Route 1: A Main Street by Default

Route 1

A recent article in The Diamondback commended the rise of mixed-use development on our university’s main street, as it should. After years of housing shortages and blight, College Park is finally being rejuvenated. But in current discussions of College Park’s redevelopment, there is a huge elephant in the room: Route 1 itself.

Dangerous and traffic-clogged, our principal road hardly functions as a hub of campus life. A typical main street is lined with independent businesses for meeting friends, street furniture for sitting and chatting and wide sidewalks for leisurely strolls. Route 1, however, is a different story. As evidenced by the constant rotation of restaurants in Terrapin Station, this street has managed to extinguish business in our downtown corridor. Lacking infrastructure for pedestrians and cyclists, this unsafe road seems set on exterminating our human population, as well.

Two major factors contribute to an establishment’s success. The first is population density, a store’s customer base. The second is foot traffic, the stream of pedestrians from which stores can fish out these customers. Clearly, College Park has the population density to support a bevy of businesses, yet we are lacking the foot traffic. Why? Because traversing Route 1 on foot is a death-defying feat. Anyone who has tried to cross Route 1 at Hartwick Road knows I’m not being hyperbolic.

Sadly, the ills of Route 1 are not unique to College Park. In Hyattsville, where Route 1 also serves as the default main street, the city has been trying to bring life back to a strip that was, until recently, dominated by vacant lots and used car dealerships. While the development project is anchored by a Busboys and Poets and features intriguing locally owned businesses, the speed and noise of Route 1’s traffic prevents Arts District Hyattsville from becoming a comfortable environment for spending an afternoon.

Particularly telling is a bench located outside of Busboys. Instead of facing outward toward the expansive view of the surrounding neighborhoods, as benches typically do, it faces inward toward an unsightly brick wall. Hyattsville’s developers are trying to build public space that fosters a thriving community and economy, yet these four lanes of traffic make that impossible to do.

Route 1 is in desperate need of traffic taming — steps that would retain the street’s automobile capacity, yet make the road more comfortable for pedestrians. By narrowing lanes of traffic as currently planned, we could finally widen sidewalks, install bike lanes/cycle tracks and add street furniture and greenery. These measures would attract College Park residents from their homes to the street, helping to repopulate our downtown corridor and ensure the success of our new businesses.

Roads are the building blocks of our communities, and it is simply impossible to build community around six lanes of traffic. We cannot continue to herald new businesses when they come to town, yet neglect to create an environment where they can thrive. The establishments in the new mixed-use high rises require a Route 1 that accommodates both cars and people.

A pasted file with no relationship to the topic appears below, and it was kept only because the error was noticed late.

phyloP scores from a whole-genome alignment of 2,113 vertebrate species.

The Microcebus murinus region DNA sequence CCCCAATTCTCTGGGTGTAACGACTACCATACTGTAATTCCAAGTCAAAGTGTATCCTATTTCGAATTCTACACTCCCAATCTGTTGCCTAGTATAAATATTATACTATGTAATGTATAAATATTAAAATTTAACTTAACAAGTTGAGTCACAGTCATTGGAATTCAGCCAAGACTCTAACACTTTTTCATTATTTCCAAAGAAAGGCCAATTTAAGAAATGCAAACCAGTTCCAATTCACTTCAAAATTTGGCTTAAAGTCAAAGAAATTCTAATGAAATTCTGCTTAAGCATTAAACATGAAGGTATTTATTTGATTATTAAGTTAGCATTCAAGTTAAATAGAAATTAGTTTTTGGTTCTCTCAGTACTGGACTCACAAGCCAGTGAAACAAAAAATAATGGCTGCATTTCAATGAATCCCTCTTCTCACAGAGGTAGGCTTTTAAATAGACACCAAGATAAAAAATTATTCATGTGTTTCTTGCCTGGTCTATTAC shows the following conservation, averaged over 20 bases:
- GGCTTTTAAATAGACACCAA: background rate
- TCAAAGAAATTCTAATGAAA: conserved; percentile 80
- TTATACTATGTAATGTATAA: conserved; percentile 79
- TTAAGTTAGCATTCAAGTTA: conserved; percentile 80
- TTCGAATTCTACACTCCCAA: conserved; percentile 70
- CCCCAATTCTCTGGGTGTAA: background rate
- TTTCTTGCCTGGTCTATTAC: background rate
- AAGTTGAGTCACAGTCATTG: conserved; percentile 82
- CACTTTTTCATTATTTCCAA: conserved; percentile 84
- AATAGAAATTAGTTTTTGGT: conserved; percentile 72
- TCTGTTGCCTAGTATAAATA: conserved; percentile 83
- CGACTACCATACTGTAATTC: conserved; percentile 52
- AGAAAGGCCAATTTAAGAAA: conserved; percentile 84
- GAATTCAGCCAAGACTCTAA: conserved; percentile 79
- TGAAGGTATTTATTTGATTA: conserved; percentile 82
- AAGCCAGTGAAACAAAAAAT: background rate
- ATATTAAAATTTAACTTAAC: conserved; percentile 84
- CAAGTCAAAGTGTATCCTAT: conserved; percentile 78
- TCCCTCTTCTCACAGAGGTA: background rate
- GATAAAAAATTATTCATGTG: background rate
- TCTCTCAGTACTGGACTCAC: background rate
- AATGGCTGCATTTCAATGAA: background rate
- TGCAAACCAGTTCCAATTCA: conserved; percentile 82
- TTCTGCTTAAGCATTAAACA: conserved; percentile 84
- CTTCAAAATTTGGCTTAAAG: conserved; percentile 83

There is nothing “new” about Route 1. It remains a main street by default, not by definition.

Making College Park A Bicycle Friendly Community

Commons Bikes

The League of American Bicyclists, the nation’s premier cycling advocacy organization, recently released its list of Bicycle Friendly Communities, recognizing municipalities and states that have shown an across-the-board commitment to making their communities bikeable. In the Washington Metropolitan Area, many communities are dedicated to making cycling a viable form of transportation—the state of Maryland was ranked 11 out of 50 in terms of Bicycle Friendly States and Baltimore has achieved the bronze designation for its efforts. Other college towns like Bellingham, Washington, Boulder, Colorado, and Chapel Hill, North Carolina are rated. However, College Park seems to be getting left behind; it’s unclear whether or not the city has even submitted an application. Using the League’s criteria, let’s consider College Park’s prospects of becoming a bicycle friendly community.

Engineering. In terms of bicycle friendly infrastructure, the university falls short. The campus is nearly impenetrable by bicycle, relegating cyclists to sidewalks and paths better suited for pedestrian usage. There is a dearth of bicycle parking near campus buildings. Bikes are instead haphazardly locked to trees and fence posts, while the inconveniently located cycle parking in Regents Drive and Mowatt Lane garages goes unused. The university is making attempts to rectify this situation, allowing bike commuters to request new bike racks and incorporating biking into the update of the Facilities Master Plan, yet as Associate Vice President for Facilities Management Frank Brewer readily admits, “Biking hasn’t really been a part of the culture at Maryland because we don’t have enough paths, racks or storage areas.” It will take a great deal of work to change this culture.

Education. University officials are making big strides in education. First, the Department of Transportation Services is in the process of redesigning its website with a hearty cycling section, including information on convenient routes, safety regulations, and local bike shops. They have also launched bikeUMD, an initiative that uses social media and on-campus events to connect with and educate students. While bicyclists are becoming more knowledge about their resources and rights, drivers have been left out of this educational process. It takes two to share the road; without motorists being well-versed in cyclists’ rights, cyclists cannot safely transverse the city.